Looking for a smaller boat and to change the way you sail? Andrew Bray shares his downsizing journey

Downsizing. It’s what you do when your children leave home or when you retire. You decide to move to a smaller house and buy a smaller car. It’s also what many sailors do. That ocean-crossing 40 footer is never going to make a suitable boat for short cruises or daysailing, the cost apart, so are you just going to get something the same only smaller? Or make a radical change in the way you sail?

In my case my boats have ranged in size from 10ft to 42ft. Their growth might be arithmetic. In feet mine have been 10, 12, 14, 32, 36, 28, 34, 42 and now 26. Meanwhile their cost is more logarithmic, from a hundred pounds or less to multi-thousand.

My last boat, a Rob Humphreys-designed Yachting World 42 called Firefly, crossed the Atlantic twice, cruised the Caribbean for two seasons and, after I sold her, completed a circumnavigation. When I retired I decided that I wanted something simple, a comfortable daysailer.

Downsizing should also mean simplifying. Treat that word ‘should’ with great caution. Over-simplification doesn’t just make a boat easier to sail, if it’s overdone it might just also make it boring. Why not get a power boat and do away with all the faff of sheets, warps, halyards and the sails themselves and get accustomed to the whiff of diesel?

When I downsized I moved to be near the coast. In fact, I could hardly be nearer as my living room window looks out over Chichester Harbour. This was partly to be nearer my children and coincidentally my house is just a few hundred yards from where I first started sailing 60 years ago.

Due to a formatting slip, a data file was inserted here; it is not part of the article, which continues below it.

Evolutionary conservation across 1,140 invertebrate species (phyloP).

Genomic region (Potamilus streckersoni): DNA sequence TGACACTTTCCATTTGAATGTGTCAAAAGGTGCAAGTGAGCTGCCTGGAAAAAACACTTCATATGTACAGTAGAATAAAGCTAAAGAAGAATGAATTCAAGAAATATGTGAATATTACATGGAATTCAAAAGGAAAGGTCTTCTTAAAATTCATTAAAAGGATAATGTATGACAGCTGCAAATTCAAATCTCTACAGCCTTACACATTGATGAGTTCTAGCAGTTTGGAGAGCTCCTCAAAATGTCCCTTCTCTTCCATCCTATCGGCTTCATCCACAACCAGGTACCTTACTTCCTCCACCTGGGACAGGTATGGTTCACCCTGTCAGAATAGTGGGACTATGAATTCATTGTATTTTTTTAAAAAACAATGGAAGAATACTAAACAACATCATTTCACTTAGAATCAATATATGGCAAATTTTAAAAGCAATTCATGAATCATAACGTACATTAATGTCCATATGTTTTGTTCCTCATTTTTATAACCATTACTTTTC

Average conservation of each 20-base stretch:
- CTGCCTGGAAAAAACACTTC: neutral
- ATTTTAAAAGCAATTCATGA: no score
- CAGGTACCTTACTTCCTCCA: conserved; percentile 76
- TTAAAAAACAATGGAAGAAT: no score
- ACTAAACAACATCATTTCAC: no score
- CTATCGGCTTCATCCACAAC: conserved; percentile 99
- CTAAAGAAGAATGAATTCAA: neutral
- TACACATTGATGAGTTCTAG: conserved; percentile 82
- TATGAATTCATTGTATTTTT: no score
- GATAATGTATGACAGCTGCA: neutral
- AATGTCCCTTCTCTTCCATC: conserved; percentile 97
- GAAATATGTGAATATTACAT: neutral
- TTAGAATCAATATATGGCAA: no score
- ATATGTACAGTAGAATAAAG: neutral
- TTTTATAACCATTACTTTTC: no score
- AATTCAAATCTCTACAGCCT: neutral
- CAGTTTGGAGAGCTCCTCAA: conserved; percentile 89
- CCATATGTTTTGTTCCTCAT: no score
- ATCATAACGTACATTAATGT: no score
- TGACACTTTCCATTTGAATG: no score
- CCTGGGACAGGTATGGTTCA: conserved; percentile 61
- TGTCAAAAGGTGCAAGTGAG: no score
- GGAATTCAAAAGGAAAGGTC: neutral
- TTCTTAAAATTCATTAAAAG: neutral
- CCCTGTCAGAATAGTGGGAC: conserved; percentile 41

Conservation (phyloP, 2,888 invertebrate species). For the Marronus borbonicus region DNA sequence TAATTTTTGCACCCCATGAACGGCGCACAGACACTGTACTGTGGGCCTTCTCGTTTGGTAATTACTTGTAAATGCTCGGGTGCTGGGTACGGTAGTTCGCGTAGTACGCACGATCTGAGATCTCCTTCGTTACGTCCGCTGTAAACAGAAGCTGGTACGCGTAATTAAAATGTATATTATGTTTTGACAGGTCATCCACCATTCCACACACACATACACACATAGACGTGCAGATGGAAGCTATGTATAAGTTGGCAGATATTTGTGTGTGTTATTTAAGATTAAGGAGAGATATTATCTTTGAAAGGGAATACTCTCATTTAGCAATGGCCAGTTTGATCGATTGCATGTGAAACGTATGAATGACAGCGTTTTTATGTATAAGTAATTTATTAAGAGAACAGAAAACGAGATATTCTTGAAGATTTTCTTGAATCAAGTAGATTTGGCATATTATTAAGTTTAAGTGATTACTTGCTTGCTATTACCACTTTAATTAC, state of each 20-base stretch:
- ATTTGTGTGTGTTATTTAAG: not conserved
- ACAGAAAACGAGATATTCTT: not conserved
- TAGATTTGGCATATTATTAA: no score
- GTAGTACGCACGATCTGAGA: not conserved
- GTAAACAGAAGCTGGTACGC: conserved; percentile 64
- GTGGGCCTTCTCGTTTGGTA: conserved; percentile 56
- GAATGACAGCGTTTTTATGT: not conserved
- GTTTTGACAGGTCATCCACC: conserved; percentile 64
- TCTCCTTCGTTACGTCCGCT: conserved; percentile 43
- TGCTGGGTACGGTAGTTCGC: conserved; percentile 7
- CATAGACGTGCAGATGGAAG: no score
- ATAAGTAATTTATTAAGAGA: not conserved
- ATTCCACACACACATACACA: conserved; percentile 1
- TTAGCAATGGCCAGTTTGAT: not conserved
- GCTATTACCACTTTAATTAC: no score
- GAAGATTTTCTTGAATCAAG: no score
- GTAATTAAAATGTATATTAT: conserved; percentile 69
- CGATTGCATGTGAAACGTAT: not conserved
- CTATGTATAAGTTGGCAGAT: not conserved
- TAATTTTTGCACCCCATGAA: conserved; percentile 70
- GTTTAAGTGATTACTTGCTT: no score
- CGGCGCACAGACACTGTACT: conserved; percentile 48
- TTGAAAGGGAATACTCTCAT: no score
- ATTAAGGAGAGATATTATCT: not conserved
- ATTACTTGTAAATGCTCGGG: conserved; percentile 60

When I think of Chichester Harbour I think of shallow water, numerous mudbanks, fast tides and an area that lives up to its denomination as an Area of Outstanding Natural Beauty. This was always going to dictate the type of boat I was going to sail, even though the end result is very far from my original idea of a simple daysailing vessel.

Andrew Bray took YM editor Theo Stocker sailing aboard Maggie May. Photo: Richard Langdon

A different vision

I mentioned my ideas to John Chambers who, with Tony Farrow, had built Firefly. ‘I’ve got just the boat for you,’ he said. ‘She’s called Maybe and is a little gaff yawl designed by Steve Dalzell.’ Neither gaff nor yawl were on my list of desirable features for my new, simple daysailer but when her owners, John and Jacqui Gormley invited me for a sail I couldn’t resist the chance to see to what extent ‘gaff’ and ‘yawl’ would fit into my mental picture of a daysailer.

Well they didn’t. Not at all. But what I hadn’t expected was, once I got used to all the many lines and halyards and sheets, just how much fun she was to sail. And isn’t fun what sailing should be all about? Maybe is 26ft 6in of fun, with simple accommodation, nice large cockpit and a turn of speed that has embarrassed many larger boats. Needless to say Maggie May, a near sister ship to Maybe, was commissioned and launched a couple of years later.

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It’s up to you when it comes to choice of boat, whether it’s daysailing or weekend cruising. If a local club champions a particular class then it would make sense to consider choosing that boat, but as you should know, when dealing with anything to do with boats, decisions are rarely logical.

Heart usually rules over head.

In my case the only logical decision I made was when I decided that I had no great wish to continue long distance cruising and ocean crossing. I wanted a boat that I could put to bed and then go home to my own bed. And if I still hanker for warm waters then there are many charter companies to choose from.

Firefly, a Humphreys-designed Yachting World 42, was Andrew Bray’s largest boat, commissioned when he was editor of Yachting World. Photo: Andrew Bray

Relish the fun